Real-time motion correction for Magnetic Resonance Imaging of the human brain at 7 Tesla

Winata, Steven (2023) Real-time motion correction for Magnetic Resonance Imaging of the human brain at 7 Tesla. PhD thesis, University of Glasgow.

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Magnetic resonance imaging (MRI) at the magnetic field strength of 7 Tesla (7T) enhances the quality of images available for research and clinical use. The improvements are however accompanied by novel challenges that are specific to ultra high-field MRI, which includes field strengths of 7T and above. Transmit B +1 field inhomogeneity is also higher, causing uneven signal intensity and linking to an uneven SAR distribution, which is also higher than at lower field strengths. The potential for higher spatial resolution imaging can also result in more pronounced motion artefacts. To address these issues in routine clinical use, motion correction strategies are required. This thesis describe the implementation of real-time, image-based Multislice Prospective Acquisition Correction (MS-PACE) technique for 7T MRI. Firstly, developmental work was done to establish a 7T-specific MS-PACE implementation. Pulse sequence and image reconstruction pipeline work was implemented using the Siemens Integrated Development Environment for Applications (IDEA) and Image Calculation Environment (ICE) framework. The technique was then validated in a task-based functional MRI study with healthy subjects. It was also integrated with parallel transmit imaging using slice-by-slice B+1 shimming. Validation experiments were performed in vivo using the Siemens MAGNETOM Terra 7T MRI scanner (Siemens Healthineers, Erlangen, Germany) at the Imaging Centre of Excellence (ICE).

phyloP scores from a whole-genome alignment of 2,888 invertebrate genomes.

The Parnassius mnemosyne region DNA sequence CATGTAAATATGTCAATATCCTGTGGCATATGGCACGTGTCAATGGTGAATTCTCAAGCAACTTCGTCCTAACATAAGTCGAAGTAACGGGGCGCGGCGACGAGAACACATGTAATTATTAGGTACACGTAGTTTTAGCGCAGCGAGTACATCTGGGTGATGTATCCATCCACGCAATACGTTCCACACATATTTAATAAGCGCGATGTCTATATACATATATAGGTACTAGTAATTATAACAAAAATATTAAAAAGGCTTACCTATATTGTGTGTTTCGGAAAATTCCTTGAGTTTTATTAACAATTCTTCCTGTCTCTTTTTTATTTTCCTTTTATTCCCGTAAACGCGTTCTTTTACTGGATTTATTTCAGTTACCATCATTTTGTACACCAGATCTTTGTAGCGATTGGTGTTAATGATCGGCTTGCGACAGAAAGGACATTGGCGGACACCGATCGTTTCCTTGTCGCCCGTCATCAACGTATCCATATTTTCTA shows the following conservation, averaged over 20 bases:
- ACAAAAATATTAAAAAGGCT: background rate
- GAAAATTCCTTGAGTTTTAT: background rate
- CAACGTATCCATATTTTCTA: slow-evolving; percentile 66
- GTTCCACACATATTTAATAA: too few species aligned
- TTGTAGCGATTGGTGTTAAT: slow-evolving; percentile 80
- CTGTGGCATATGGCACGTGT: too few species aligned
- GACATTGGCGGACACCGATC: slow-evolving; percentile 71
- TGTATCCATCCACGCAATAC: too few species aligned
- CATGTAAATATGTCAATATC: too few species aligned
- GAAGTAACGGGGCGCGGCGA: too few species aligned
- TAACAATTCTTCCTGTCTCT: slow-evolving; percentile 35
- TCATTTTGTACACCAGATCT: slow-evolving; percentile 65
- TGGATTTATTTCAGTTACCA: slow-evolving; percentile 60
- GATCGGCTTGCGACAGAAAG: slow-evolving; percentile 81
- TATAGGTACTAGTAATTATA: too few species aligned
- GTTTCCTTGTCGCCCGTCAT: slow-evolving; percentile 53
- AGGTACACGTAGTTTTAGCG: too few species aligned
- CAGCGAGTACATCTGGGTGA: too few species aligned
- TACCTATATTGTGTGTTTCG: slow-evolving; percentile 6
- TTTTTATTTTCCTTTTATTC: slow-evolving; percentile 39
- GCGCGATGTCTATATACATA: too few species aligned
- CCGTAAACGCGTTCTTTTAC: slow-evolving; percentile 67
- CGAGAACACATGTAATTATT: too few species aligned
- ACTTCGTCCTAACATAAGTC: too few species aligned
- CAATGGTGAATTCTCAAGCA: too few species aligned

Item Type: Thesis (PhD)
Qualification Level: Doctoral
Subjects: R Medicine > RC Internal medicine > RC0321 Neuroscience. Biological psychiatry. Neuropsychiatry
T Technology > T Technology (General)
Colleges/Schools: College of Medical Veterinary and Life Sciences > School of Psychology & Neuroscience
Supervisor's Name: Porter, Professor David and Muir, Professor Keith
Date of Award: 2023
Depositing User: Theses Team
Unique ID: glathesis:2023-83788
Copyright: Copyright of this thesis is held by the author.
Date Deposited: 31 Aug 2023 10:19
Last Modified: 31 Aug 2023 10:21
Thesis DOI: 10.5525/gla.thesis.83788

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